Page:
Thursday, 25 December 2014
Explicit Lessons on Adaptive Expertise (from Lin, X et al ND)
Hatano introduced the concept of adaptive expertise in relation to abacus masters. He
proposed that abacus masters should be termed routine experts because they have developed a very high, but rather narrow, procedural proficiency with a particular set of cultural tools. He contrasted routine experts with adaptive experts, and he and Inagaki asked the educationally relevant question of how “novices become adaptive experts – performing procedural skills efficiently, but also understanding the meaning and nature of their object.” (Hatano & Inagaki, 1986, pp. 262-623).
Hatano and Inagaki (1986) described several qualities of adaptive expertise that distinguish it from routine expertise. These include the ability to verbalize the principles underlying one’s skills, the ability to judge conventional and non-conventional versions of skills as appropriate, and the ability to modify or invent skills according to local constraints. Wineburg (1998) and others (e.g., Bransford & Schwartz, 1999) have added to this list by pointing out that adaptive experts are also more prepared to learn from new situations and avoid the over-application of previously efficient schema (Hatano & Oura, 2003).
Hatano and Inagaki suggested that in stable environments, culture typically provides
sufficient resources for learning and executing routine expertise. People have many pockets of routineexpertisewheretheyarehighlyefficientwithoutadeepunderstandingofwhy. To further develop adaptive expertise, people need to experience a sufficient degree of variability to support the possibility of adaptation. This variation can occur naturally, or people can actively experiment with their environments to produce the necessary variability. Hatano and Inagaki (1986) proposed three factors, highly relevant to education, that influence whether people will engage in active experimentation.
One factor is whether a situation has “built-in” randomness or whether technology (broadly construed) has reduced the variability to the point where there is little possibility for exploration. Instruction often attempts to reduce all ambient variability to help students focus on the procedural skill. This may have the unintended consequence of preventing students from judging variations in that procedure in response to new situations.
The second factor involves the degree to which people can approach a task playfully or whether there are large consequences attached that limit risk taking. When the risk attached to the performance of a procedure is minimal, people are more inclined to experiment. “In contrast, when a procedural skill is performed primarily to obtain rewards, people are reluctant to risk varying the skills, since they believe safety lies in relying on the ‘conventional’ version” (p. 269).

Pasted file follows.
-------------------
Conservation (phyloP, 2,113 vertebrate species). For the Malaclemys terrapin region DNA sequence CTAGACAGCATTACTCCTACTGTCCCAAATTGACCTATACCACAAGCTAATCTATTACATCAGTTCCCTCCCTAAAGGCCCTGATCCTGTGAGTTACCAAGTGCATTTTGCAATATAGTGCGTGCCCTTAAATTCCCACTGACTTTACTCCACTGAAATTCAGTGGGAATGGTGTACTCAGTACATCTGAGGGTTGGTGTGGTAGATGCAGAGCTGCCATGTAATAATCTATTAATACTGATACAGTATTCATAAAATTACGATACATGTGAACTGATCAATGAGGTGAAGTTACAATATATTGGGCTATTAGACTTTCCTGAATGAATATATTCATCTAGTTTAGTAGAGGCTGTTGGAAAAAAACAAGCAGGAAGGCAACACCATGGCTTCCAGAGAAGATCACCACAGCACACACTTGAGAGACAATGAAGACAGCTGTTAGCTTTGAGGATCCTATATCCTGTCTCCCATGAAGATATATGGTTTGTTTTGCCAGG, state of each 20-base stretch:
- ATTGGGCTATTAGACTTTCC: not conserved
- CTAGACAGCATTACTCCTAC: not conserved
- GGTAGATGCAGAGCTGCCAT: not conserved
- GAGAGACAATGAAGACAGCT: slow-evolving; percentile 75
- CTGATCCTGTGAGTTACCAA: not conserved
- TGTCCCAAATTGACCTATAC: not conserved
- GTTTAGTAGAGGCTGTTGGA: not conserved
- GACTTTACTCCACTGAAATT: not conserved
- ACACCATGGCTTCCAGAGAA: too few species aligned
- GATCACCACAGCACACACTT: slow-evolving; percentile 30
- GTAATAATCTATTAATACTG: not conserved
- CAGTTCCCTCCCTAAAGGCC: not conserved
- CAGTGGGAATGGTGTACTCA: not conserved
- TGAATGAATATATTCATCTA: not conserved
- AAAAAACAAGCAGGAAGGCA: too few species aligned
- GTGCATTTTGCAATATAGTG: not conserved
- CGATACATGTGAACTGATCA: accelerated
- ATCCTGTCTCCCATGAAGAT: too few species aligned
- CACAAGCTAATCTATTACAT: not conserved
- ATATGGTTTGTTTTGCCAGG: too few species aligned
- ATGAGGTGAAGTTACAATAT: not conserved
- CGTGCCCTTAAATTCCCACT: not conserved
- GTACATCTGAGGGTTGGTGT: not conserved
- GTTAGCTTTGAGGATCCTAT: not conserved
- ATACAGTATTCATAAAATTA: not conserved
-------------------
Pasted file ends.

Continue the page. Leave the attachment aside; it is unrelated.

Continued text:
The third factor involves the degree to which the classroom culture emphasizes understanding or prompt performance. Hatano & Inagaki (1986) state, “A culture, where understanding the system is the goal, encourages individuals in it to engage in active experimentation. That is, they are invited to try new versions of the procedural skill, even at the cost of efficiency” (p. 270). They proposed that an understanding-oriented classroom culture naturally fosters explanation and elaboration, compared to a performance-oriented classroom culture where the goal is to just get it done the right way.
In sum, Hatano and colleagues characterized adaptive expertise as procedural
fluency that is complemented by an explicit conceptual understanding that permits adaptation to variability. The acquisition of adaptive expertise is fostered by educational environments that support active exploration through three tiers. The first tier highlights the variability inherent to the task environment. The second tier highlights the variability permitted in the individual’s procedural application. The final tier highlights the variability of explanation permitted by the culture, such that people can share and discuss their different understandings. The implications for the classroom culture are direct, and we consider brief examples from our own work on each of these tiers. We focus on how to help students notice important sources of variability. Life always contains variability, but people can overlook important differences by applying well-worn schemas.